1. According to a 2011 randomised controlled trial published in the Journal of Strength And Conditioning Research, 24 sedentary people 14 men and 10 women, between 18 and 40 years, were randomly assigned to abdominal exercise for six weeks. All participants maintained an isocaloric diet throughout the study. No significant effect of abdominal exercises on body weight, body fat percentage, android fat percentage, android fat (fat deposition in upper body) was found.
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2. A 2015 findings in the Journal of Manipulative And Physiological Therapeutics shows a randomised clinical trial of 40 overweight and obese women who were allotted 12 week of abdominal resistance training. The study shows that abdominal resistance training did not reduce abdominal subcutaneous fat thickness compared to diet alone in overweight or obese women.
3. A controlled clinical trial published in the Journal of Strength And Conditioning Research, 2013 shows that no regional fat changes were observed in 7 men and 4 women in 12 weeks of muscle endurance resistance training. Which means spot reduction is not effective in fat burning.
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How to Take Realistic Steps Towards Fat Loss?
The simplest answer is by choosing full-body training with minimum calorie intake, one can get rid of the problem area in the body. A few ways are:
- Opt for a healthy, energy-restricted diet with full-body strength and interval training like burpees, lunges, high knees, jumping jacks or mountain climbers to burn off the body's fat reserves.
- Try cardiovascular exercises like brisk walking, running, cycling, swimming, or rowing for an overall lean body and faster fat loss.
- If your goal is to tone abdominal muscles, then accelerate the interval training sessions along with core workouts.
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How To Incorporate Healthy Diet Routine For Fat Reduction?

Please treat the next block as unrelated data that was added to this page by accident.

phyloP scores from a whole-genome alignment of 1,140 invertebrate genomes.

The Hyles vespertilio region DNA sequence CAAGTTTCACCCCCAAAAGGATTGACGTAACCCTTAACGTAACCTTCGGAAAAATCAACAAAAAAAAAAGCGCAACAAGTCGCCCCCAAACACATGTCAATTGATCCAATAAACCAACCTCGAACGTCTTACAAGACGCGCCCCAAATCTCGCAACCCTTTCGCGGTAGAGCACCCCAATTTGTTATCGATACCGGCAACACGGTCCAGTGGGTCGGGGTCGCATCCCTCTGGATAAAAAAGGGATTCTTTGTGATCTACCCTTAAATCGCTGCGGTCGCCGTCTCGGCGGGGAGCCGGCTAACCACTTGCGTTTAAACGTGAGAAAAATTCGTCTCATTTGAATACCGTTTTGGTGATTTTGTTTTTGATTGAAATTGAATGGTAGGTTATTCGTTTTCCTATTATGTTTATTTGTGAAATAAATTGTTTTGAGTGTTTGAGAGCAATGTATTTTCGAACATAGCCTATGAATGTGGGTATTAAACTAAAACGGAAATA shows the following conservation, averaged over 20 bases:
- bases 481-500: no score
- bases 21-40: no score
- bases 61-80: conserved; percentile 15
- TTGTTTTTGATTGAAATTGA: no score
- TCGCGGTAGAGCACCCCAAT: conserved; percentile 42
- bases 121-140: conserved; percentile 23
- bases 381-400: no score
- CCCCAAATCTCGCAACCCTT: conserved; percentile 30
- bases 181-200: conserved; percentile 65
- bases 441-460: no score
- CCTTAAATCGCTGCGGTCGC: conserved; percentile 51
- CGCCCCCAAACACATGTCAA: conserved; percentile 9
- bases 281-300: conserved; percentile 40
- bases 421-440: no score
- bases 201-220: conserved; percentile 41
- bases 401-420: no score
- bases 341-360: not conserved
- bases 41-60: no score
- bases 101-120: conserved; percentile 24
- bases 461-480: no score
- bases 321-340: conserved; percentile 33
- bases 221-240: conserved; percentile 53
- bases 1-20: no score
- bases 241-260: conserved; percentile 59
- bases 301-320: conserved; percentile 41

The key to losing fats is to ingest fewer calories than you burn. This allows you to lose body fat that has settled in front of your abdominal muscles. Healthy dietary habits and calorie control are equally important as a full body workout for fat loss to be effective, reveals a 2016 finding in the Current Biology.
Try these tips with exercises to keep off weight:
- Keep portion size in check: Cutting down the size of food on the plate can make a lot of difference in your regular diet routine. A 2007 controlled clinical trial conducted on 130 obese people issued in the paper JAMA Internal Medicine shows portion control of their daily meal induced weight loss by 93.8 per cent.
- Emphasis on increased fibre intake: A 2015 randomised trial issued in the Annals of Internal Medicine suggests that loading up on more fibres lead to 1.7 kg more weight loss.
- Cut down added sugar and processed foods: The consumption of sugar-sweetened beverages has increased the prevalence of overweight and obesity. Reducing the consumption of processed foods is an effective way of reducing the excessive fats in the body, shows a 2015 study issued in British Medical Journal.